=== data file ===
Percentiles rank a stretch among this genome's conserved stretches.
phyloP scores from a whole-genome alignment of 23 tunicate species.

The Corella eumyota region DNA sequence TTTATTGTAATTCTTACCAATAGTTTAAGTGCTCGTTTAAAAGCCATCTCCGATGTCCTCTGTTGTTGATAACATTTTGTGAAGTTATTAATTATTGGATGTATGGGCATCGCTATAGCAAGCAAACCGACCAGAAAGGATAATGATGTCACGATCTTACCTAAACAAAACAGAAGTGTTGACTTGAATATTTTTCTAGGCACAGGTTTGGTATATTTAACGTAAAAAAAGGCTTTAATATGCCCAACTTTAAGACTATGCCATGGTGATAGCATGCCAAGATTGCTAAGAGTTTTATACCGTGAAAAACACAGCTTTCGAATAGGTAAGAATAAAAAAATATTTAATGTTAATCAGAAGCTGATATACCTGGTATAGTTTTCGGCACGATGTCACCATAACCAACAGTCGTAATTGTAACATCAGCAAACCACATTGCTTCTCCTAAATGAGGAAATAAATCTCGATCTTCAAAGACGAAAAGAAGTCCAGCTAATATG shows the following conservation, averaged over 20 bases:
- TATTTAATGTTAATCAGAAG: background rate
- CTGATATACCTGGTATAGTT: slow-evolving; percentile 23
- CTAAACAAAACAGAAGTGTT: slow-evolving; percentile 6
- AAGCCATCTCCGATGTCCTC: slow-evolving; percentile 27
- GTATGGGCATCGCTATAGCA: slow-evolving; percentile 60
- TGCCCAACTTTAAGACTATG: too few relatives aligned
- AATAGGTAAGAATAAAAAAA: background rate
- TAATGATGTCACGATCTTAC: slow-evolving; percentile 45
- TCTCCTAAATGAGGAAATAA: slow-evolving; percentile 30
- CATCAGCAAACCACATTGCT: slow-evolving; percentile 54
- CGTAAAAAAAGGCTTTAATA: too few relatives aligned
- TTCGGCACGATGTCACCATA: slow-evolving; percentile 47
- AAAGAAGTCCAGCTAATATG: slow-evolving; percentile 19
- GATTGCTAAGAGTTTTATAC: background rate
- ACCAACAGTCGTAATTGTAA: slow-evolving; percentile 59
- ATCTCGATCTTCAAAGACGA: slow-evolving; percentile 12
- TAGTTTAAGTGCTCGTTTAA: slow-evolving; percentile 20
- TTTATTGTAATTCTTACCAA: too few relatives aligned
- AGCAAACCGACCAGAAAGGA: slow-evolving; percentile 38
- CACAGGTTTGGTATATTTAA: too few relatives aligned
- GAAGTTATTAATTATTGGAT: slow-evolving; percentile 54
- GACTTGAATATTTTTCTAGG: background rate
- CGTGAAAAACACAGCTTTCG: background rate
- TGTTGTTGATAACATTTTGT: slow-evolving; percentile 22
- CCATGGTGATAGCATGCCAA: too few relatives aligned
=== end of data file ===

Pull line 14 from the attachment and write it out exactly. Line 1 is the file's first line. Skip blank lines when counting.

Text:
- CGTAAAAAAAGGCTTTAATA: too few relatives aligned